Bond Fund or Term Deposit?

March 26, 2011

The Two Compared


Fixed income investments have returned to popularity on the back of recent market turmoil. So what is the difference between bond fund and term deposit?

The Global Financial Crisis precipitated a significant change in thinking as people reassessed the risks of their investments, especially those designed to give them a steady flow of income. With world equity markets falling to bear market lows in 2009, investors have turned back to traditional income investments like bonds and term deposits. So what are the advantages of bond over term deposit?


What are the advantages of bond fund over term deposit?

Before making a choice, it pays to look at the main differences between an investment in bonds, and an investment in a term deposit.


Firstly, a bond fund is a diversified portfolio of investments,so it effectively spreads your investment risk. A term deposit is a deposit with a single issuer bank or complying financial institution, therefore it is not diversified.


Secondly, a bond fund investment provides two types of return: income return through the receipt of bond coupon payments; and the potential for capital growth through appreciation in the market value of the underlying bond. Of course, there is also the potential for value depreciation. However, the coupon on most bonds is usually fixed, so income should remain the same, even though the market value of the underlying bonds fluctuates. Term deposit do not generate capital growth.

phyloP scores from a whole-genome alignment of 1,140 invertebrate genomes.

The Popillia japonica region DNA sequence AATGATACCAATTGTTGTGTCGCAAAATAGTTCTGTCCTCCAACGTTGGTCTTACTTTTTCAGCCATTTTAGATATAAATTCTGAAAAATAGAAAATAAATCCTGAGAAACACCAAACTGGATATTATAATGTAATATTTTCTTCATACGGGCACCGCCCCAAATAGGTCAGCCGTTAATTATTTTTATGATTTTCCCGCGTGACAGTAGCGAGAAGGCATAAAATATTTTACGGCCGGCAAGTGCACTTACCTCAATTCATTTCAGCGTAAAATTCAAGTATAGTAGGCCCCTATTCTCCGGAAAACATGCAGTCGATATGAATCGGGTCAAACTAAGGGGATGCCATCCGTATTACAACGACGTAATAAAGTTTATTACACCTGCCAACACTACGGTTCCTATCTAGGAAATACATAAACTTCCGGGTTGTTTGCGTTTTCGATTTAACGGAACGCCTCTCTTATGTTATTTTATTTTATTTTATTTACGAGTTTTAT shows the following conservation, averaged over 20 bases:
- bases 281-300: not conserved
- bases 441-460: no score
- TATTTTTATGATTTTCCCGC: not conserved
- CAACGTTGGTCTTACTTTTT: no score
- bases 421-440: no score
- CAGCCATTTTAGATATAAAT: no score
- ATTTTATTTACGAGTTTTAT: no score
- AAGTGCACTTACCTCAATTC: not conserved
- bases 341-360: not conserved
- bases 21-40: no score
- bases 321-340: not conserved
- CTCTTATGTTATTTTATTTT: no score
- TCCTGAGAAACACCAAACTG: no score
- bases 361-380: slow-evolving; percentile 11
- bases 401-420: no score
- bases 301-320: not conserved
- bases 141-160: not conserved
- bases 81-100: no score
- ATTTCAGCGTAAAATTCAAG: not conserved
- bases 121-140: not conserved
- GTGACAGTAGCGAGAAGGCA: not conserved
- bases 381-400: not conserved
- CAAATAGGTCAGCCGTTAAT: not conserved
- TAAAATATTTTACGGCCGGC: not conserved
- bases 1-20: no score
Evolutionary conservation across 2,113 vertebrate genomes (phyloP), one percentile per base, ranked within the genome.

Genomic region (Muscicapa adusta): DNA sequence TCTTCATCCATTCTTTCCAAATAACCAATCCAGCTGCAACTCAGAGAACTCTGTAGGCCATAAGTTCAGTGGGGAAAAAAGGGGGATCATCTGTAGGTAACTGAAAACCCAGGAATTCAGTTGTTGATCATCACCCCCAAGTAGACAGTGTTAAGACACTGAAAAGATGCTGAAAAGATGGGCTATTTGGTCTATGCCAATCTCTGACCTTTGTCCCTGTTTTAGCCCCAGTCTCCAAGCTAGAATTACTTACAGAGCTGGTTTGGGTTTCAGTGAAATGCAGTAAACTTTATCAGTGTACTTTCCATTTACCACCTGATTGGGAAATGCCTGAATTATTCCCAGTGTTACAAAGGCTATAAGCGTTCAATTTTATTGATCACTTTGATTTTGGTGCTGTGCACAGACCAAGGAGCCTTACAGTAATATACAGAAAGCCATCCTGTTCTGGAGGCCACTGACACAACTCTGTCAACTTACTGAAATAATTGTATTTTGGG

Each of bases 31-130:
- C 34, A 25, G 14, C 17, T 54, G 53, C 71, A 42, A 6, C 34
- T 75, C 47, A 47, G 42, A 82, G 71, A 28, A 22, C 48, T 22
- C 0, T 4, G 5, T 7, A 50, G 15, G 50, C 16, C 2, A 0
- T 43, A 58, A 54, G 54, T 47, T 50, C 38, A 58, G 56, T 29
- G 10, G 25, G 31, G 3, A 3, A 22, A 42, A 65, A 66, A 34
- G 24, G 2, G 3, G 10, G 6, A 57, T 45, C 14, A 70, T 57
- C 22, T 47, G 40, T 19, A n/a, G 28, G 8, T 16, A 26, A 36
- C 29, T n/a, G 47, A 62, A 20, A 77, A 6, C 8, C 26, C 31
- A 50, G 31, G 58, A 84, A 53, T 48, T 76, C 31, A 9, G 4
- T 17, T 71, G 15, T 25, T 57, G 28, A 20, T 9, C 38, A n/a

Term deposit pay a fixed rate of interest, but they are not tradeable, they must be held to maturity, that is, they are illiquid. While this means that depositors receive their full value back on maturity, it also means that there is no potential for any capital growth on a term deposit. If you break a term deposit before maturity there are penalties in the form of an interest rate reduction.


Returns compared

Because of their credit risk, corporate bonds typically pay yields above the cash rate. It is possible to earn higher yields from bonds than with bank term deposits which is why bonds are attractive to investors. Of course, this credit risk spread above cash is because corporate bonds come with more risks than cash.


The attraction of a bond fund is that an investment manager can secure highly rated bonds and potentially remain ahead of cash. The following chart illustrates the yields of an investment grade bond index (UBS Investment Grade Credit Index) compared with the RBA Cash Rate and the UBS Government Bond index.


Comparison of yields over a ten year period



Active management, credit risk and diversification

The key issue for investors is whether the potential for higher yields offered by a bond fund, and the additional risk, is offset by the diversification benefits an active manager can obtain by investing in multiple underlying bonds.


Bonds and risk